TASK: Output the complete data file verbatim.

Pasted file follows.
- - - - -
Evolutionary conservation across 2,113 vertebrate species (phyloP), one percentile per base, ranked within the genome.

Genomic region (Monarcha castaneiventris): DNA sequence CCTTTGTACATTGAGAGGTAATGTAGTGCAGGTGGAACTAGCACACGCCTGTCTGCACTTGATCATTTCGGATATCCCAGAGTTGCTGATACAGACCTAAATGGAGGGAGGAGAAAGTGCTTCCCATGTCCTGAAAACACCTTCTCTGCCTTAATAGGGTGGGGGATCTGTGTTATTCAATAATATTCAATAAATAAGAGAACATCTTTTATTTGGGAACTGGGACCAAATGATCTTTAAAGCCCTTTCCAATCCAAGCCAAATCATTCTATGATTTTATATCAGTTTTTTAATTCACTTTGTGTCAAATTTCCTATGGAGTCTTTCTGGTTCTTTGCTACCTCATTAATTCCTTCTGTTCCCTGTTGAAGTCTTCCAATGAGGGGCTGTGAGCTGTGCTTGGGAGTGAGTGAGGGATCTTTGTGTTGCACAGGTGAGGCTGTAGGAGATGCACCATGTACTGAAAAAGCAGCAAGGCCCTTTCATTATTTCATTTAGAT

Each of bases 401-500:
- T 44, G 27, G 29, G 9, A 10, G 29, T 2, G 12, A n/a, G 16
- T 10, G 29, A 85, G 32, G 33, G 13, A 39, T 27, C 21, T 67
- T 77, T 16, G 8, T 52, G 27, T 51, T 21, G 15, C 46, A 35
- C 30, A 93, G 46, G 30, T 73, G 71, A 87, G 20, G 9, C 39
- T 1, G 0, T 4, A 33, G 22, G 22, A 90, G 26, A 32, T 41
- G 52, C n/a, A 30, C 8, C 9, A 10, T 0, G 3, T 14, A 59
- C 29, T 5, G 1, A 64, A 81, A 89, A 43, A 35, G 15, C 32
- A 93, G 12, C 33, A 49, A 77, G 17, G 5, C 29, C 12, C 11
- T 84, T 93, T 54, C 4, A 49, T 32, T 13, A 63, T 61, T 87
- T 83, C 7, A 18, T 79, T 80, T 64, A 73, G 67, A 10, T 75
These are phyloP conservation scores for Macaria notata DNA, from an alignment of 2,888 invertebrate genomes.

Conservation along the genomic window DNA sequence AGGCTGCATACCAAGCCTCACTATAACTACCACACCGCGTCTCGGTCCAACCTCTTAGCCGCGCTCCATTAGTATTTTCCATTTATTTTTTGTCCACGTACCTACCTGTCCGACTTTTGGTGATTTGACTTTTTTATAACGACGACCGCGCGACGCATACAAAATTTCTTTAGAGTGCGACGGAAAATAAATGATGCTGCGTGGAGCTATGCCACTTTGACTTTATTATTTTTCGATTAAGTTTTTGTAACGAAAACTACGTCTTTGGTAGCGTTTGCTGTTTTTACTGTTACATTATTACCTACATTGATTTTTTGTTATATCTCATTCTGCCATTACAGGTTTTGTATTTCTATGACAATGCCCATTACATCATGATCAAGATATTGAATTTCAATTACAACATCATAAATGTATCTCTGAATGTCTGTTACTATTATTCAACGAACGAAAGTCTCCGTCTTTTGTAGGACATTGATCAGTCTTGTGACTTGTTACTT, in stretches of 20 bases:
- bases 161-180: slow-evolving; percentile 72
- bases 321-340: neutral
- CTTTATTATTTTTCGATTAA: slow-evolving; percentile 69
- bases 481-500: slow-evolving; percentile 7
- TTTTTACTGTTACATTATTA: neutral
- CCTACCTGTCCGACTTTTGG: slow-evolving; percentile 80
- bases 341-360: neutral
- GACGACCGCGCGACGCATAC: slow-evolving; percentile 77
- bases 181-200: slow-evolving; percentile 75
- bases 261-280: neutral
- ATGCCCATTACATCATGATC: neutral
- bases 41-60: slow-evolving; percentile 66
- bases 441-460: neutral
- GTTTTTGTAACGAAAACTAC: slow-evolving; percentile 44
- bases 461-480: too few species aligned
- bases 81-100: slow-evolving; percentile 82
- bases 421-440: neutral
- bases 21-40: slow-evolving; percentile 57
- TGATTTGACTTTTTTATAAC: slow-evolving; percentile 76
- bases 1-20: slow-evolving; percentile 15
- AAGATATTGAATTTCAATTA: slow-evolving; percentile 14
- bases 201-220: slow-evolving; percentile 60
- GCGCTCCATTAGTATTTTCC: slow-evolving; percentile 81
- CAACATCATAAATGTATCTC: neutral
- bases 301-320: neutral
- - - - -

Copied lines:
Evolutionary conservation across 2,113 vertebrate species (phyloP), one percentile per base, ranked within the genome.

Genomic region (Monarcha castaneiventris): DNA sequence CCTTTGTACATTGAGAGGTAATGTAGTGCAGGTGGAACTAGCACACGCCTGTCTGCACTTGATCATTTCGGATATCCCAGAGTTGCTGATACAGACCTAAATGGAGGGAGGAGAAAGTGCTTCCCATGTCCTGAAAACACCTTCTCTGCCTTAATAGGGTGGGGGATCTGTGTTATTCAATAATATTCAATAAATAAGAGAACATCTTTTATTTGGGAACTGGGACCAAATGATCTTTAAAGCCCTTTCCAATCCAAGCCAAATCATTCTATGATTTTATATCAGTTTTTTAATTCACTTTGTGTCAAATTTCCTATGGAGTCTTTCTGGTTCTTTGCTACCTCATTAATTCCTTCTGTTCCCTGTTGAAGTCTTCCAATGAGGGGCTGTGAGCTGTGCTTGGGAGTGAGTGAGGGATCTTTGTGTTGCACAGGTGAGGCTGTAGGAGATGCACCATGTACTGAAAAAGCAGCAAGGCCCTTTCATTATTTCATTTAGAT

Each of bases 401-500:
- T 44, G 27, G 29, G 9, A 10, G 29, T 2, G 12, A n/a, G 16
- T 10, G 29, A 85, G 32, G 33, G 13, A 39, T 27, C 21, T 67
- T 77, T 16, G 8, T 52, G 27, T 51, T 21, G 15, C 46, A 35
- C 30, A 93, G 46, G 30, T 73, G 71, A 87, G 20, G 9, C 39
- T 1, G 0, T 4, A 33, G 22, G 22, A 90, G 26, A 32, T 41
- G 52, C n/a, A 30, C 8, C 9, A 10, T 0, G 3, T 14, A 59
- C 29, T 5, G 1, A 64, A 81, A 89, A 43, A 35, G 15, C 32
- A 93, G 12, C 33, A 49, A 77, G 17, G 5, C 29, C 12, C 11
- T 84, T 93, T 54, C 4, A 49, T 32, T 13, A 63, T 61, T 87
- T 83, C 7, A 18, T 79, T 80, T 64, A 73, G 67, A 10, T 75
These are phyloP conservation scores for Macaria notata DNA, from an alignment of 2,888 invertebrate genomes.

Conservation along the genomic window DNA sequence AGGCTGCATACCAAGCCTCACTATAACTACCACACCGCGTCTCGGTCCAACCTCTTAGCCGCGCTCCATTAGTATTTTCCATTTATTTTTTGTCCACGTACCTACCTGTCCGACTTTTGGTGATTTGACTTTTTTATAACGACGACCGCGCGACGCATACAAAATTTCTTTAGAGTGCGACGGAAAATAAATGATGCTGCGTGGAGCTATGCCACTTTGACTTTATTATTTTTCGATTAAGTTTTTGTAACGAAAACTACGTCTTTGGTAGCGTTTGCTGTTTTTACTGTTACATTATTACCTACATTGATTTTTTGTTATATCTCATTCTGCCATTACAGGTTTTGTATTTCTATGACAATGCCCATTACATCATGATCAAGATATTGAATTTCAATTACAACATCATAAATGTATCTCTGAATGTCTGTTACTATTATTCAACGAACGAAAGTCTCCGTCTTTTGTAGGACATTGATCAGTCTTGTGACTTGTTACTT, in stretches of 20 bases:
- bases 161-180: slow-evolving; percentile 72
- bases 321-340: neutral
- CTTTATTATTTTTCGATTAA: slow-evolving; percentile 69
- bases 481-500: slow-evolving; percentile 7
- TTTTTACTGTTACATTATTA: neutral
- CCTACCTGTCCGACTTTTGG: slow-evolving; percentile 80
- bases 341-360: neutral
- GACGACCGCGCGACGCATAC: slow-evolving; percentile 77
- bases 181-200: slow-evolving; percentile 75
- bases 261-280: neutral
- ATGCCCATTACATCATGATC: neutral
- bases 41-60: slow-evolving; percentile 66
- bases 441-460: neutral
- GTTTTTGTAACGAAAACTAC: slow-evolving; percentile 44
- bases 461-480: too few species aligned
- bases 81-100: slow-evolving; percentile 82
- bases 421-440: neutral
- bases 21-40: slow-evolving; percentile 57
- TGATTTGACTTTTTTATAAC: slow-evolving; percentile 76
- bases 1-20: slow-evolving; percentile 15
- AAGATATTGAATTTCAATTA: slow-evolving; percentile 14
- bases 201-220: slow-evolving; percentile 60
- GCGCTCCATTAGTATTTTCC: slow-evolving; percentile 81
- CAACATCATAAATGTATCTC: neutral
- bases 301-320: neutral